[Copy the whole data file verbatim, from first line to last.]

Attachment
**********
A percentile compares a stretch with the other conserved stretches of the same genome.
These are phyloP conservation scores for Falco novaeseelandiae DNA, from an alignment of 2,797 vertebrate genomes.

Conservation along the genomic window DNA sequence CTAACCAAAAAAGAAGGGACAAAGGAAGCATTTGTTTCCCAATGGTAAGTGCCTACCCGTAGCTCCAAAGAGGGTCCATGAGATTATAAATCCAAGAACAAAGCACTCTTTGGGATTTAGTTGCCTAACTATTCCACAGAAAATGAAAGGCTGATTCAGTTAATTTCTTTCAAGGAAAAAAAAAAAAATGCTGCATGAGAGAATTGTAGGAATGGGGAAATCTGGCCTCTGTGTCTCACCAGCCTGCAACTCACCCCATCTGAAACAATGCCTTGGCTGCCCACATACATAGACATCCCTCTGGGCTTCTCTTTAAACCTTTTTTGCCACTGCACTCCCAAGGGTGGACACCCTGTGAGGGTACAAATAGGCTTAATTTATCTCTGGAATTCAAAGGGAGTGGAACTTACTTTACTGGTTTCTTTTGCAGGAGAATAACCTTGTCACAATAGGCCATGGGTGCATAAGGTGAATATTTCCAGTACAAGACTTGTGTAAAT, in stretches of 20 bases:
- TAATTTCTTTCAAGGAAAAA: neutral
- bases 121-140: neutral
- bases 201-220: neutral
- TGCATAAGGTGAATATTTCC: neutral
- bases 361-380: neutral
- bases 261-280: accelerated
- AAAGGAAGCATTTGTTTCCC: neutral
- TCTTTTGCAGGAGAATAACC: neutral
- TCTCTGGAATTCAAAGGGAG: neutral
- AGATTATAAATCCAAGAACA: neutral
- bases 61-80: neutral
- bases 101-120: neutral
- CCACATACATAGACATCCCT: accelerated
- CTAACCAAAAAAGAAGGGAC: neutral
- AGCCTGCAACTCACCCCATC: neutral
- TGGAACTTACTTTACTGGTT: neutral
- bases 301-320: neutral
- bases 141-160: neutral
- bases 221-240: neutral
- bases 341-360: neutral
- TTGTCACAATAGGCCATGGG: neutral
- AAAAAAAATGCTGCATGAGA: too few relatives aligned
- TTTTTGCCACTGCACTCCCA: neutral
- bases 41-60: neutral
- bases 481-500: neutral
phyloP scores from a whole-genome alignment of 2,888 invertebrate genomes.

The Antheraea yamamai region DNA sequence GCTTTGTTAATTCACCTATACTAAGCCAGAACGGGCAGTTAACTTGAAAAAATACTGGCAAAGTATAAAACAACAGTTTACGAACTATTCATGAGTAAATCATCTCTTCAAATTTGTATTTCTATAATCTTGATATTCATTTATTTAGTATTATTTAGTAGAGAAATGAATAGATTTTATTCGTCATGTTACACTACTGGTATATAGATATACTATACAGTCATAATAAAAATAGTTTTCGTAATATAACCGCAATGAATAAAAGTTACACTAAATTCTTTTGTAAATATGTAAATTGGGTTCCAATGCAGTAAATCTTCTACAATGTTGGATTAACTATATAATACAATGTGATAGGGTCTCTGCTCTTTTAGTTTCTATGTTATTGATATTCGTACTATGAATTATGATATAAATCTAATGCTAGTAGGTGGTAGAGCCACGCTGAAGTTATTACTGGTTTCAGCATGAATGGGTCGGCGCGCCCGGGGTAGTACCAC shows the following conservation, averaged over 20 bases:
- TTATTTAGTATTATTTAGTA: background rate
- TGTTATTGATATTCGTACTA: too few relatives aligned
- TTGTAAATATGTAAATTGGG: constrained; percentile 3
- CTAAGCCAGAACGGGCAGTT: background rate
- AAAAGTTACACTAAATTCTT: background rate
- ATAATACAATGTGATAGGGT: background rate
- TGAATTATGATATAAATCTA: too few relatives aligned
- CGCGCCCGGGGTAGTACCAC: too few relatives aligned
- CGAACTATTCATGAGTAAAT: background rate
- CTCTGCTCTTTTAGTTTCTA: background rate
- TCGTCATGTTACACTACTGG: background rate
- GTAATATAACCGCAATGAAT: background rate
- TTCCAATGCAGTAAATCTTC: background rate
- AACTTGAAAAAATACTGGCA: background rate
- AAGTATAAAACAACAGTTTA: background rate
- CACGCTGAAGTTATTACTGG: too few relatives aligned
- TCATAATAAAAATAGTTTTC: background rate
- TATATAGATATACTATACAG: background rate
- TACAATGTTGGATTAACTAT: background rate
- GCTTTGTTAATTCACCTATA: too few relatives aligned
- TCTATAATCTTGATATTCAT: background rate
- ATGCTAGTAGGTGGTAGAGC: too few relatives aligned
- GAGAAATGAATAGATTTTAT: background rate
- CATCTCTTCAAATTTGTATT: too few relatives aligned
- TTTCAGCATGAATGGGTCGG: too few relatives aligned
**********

A percentile compares a stretch with the other conserved stretches of the same genome.
These are phyloP conservation scores for Falco novaeseelandiae DNA, from an alignment of 2,797 vertebrate genomes.

Conservation along the genomic window DNA sequence CTAACCAAAAAAGAAGGGACAAAGGAAGCATTTGTTTCCCAATGGTAAGTGCCTACCCGTAGCTCCAAAGAGGGTCCATGAGATTATAAATCCAAGAACAAAGCACTCTTTGGGATTTAGTTGCCTAACTATTCCACAGAAAATGAAAGGCTGATTCAGTTAATTTCTTTCAAGGAAAAAAAAAAAAATGCTGCATGAGAGAATTGTAGGAATGGGGAAATCTGGCCTCTGTGTCTCACCAGCCTGCAACTCACCCCATCTGAAACAATGCCTTGGCTGCCCACATACATAGACATCCCTCTGGGCTTCTCTTTAAACCTTTTTTGCCACTGCACTCCCAAGGGTGGACACCCTGTGAGGGTACAAATAGGCTTAATTTATCTCTGGAATTCAAAGGGAGTGGAACTTACTTTACTGGTTTCTTTTGCAGGAGAATAACCTTGTCACAATAGGCCATGGGTGCATAAGGTGAATATTTCCAGTACAAGACTTGTGTAAAT, in stretches of 20 bases:
- TAATTTCTTTCAAGGAAAAA: neutral
- bases 121-140: neutral
- bases 201-220: neutral
- TGCATAAGGTGAATATTTCC: neutral
- bases 361-380: neutral
- bases 261-280: accelerated
- AAAGGAAGCATTTGTTTCCC: neutral
- TCTTTTGCAGGAGAATAACC: neutral
- TCTCTGGAATTCAAAGGGAG: neutral
- AGATTATAAATCCAAGAACA: neutral
- bases 61-80: neutral
- bases 101-120: neutral
- CCACATACATAGACATCCCT: accelerated
- CTAACCAAAAAAGAAGGGAC: neutral
- AGCCTGCAACTCACCCCATC: neutral
- TGGAACTTACTTTACTGGTT: neutral
- bases 301-320: neutral
- bases 141-160: neutral
- bases 221-240: neutral
- bases 341-360: neutral
- TTGTCACAATAGGCCATGGG: neutral
- AAAAAAAATGCTGCATGAGA: too few relatives aligned
- TTTTTGCCACTGCACTCCCA: neutral
- bases 41-60: neutral
- bases 481-500: neutral
phyloP scores from a whole-genome alignment of 2,888 invertebrate genomes.

The Antheraea yamamai region DNA sequence GCTTTGTTAATTCACCTATACTAAGCCAGAACGGGCAGTTAACTTGAAAAAATACTGGCAAAGTATAAAACAACAGTTTACGAACTATTCATGAGTAAATCATCTCTTCAAATTTGTATTTCTATAATCTTGATATTCATTTATTTAGTATTATTTAGTAGAGAAATGAATAGATTTTATTCGTCATGTTACACTACTGGTATATAGATATACTATACAGTCATAATAAAAATAGTTTTCGTAATATAACCGCAATGAATAAAAGTTACACTAAATTCTTTTGTAAATATGTAAATTGGGTTCCAATGCAGTAAATCTTCTACAATGTTGGATTAACTATATAATACAATGTGATAGGGTCTCTGCTCTTTTAGTTTCTATGTTATTGATATTCGTACTATGAATTATGATATAAATCTAATGCTAGTAGGTGGTAGAGCCACGCTGAAGTTATTACTGGTTTCAGCATGAATGGGTCGGCGCGCCCGGGGTAGTACCAC shows the following conservation, averaged over 20 bases:
- TTATTTAGTATTATTTAGTA: background rate
- TGTTATTGATATTCGTACTA: too few relatives aligned
- TTGTAAATATGTAAATTGGG: constrained; percentile 3
- CTAAGCCAGAACGGGCAGTT: background rate
- AAAAGTTACACTAAATTCTT: background rate
- ATAATACAATGTGATAGGGT: background rate
- TGAATTATGATATAAATCTA: too few relatives aligned
- CGCGCCCGGGGTAGTACCAC: too few relatives aligned
- CGAACTATTCATGAGTAAAT: background rate
- CTCTGCTCTTTTAGTTTCTA: background rate
- TCGTCATGTTACACTACTGG: background rate
- GTAATATAACCGCAATGAAT: background rate
- TTCCAATGCAGTAAATCTTC: background rate
- AACTTGAAAAAATACTGGCA: background rate
- AAGTATAAAACAACAGTTTA: background rate
- CACGCTGAAGTTATTACTGG: too few relatives aligned
- TCATAATAAAAATAGTTTTC: background rate
- TATATAGATATACTATACAG: background rate
- TACAATGTTGGATTAACTAT: background rate
- GCTTTGTTAATTCACCTATA: too few relatives aligned
- TCTATAATCTTGATATTCAT: background rate
- ATGCTAGTAGGTGGTAGAGC: too few relatives aligned
- GAGAAATGAATAGATTTTAT: background rate
- CATCTCTTCAAATTTGTATT: too few relatives aligned
- TTTCAGCATGAATGGGTCGG: too few relatives aligned